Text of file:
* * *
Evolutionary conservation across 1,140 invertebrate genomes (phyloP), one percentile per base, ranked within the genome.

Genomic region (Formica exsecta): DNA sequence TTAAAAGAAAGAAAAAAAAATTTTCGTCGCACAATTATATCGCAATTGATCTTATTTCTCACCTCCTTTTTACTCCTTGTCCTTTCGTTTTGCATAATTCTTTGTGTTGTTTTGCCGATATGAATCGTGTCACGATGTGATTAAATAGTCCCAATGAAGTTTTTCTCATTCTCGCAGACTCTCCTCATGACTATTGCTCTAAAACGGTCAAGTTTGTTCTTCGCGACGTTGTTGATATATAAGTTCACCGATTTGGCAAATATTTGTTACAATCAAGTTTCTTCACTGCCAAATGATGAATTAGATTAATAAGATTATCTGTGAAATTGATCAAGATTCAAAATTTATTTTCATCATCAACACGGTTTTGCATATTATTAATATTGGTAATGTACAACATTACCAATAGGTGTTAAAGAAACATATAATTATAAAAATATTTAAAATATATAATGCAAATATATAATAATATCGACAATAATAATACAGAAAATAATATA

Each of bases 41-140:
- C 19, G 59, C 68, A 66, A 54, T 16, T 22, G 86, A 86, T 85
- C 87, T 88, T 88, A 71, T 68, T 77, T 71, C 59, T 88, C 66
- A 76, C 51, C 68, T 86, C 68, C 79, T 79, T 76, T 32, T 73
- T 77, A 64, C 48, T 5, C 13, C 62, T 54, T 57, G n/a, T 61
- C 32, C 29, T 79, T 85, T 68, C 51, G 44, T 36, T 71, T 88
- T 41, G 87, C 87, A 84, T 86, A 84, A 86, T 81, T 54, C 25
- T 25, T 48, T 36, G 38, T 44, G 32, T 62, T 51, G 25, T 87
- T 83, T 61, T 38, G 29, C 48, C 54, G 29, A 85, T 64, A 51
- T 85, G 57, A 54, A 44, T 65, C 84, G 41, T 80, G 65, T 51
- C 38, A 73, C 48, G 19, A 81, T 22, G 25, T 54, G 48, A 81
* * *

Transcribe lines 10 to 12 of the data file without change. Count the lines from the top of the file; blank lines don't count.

- T 25, T 48, T 36, G 38, T 44, G 32, T 62, T 51, G 25, T 87
- T 83, T 61, T 38, G 29, C 48, C 54, G 29, A 85, T 64, A 51
- T 85, G 57, A 54, A 44, T 65, C 84, G 41, T 80, G 65, T 51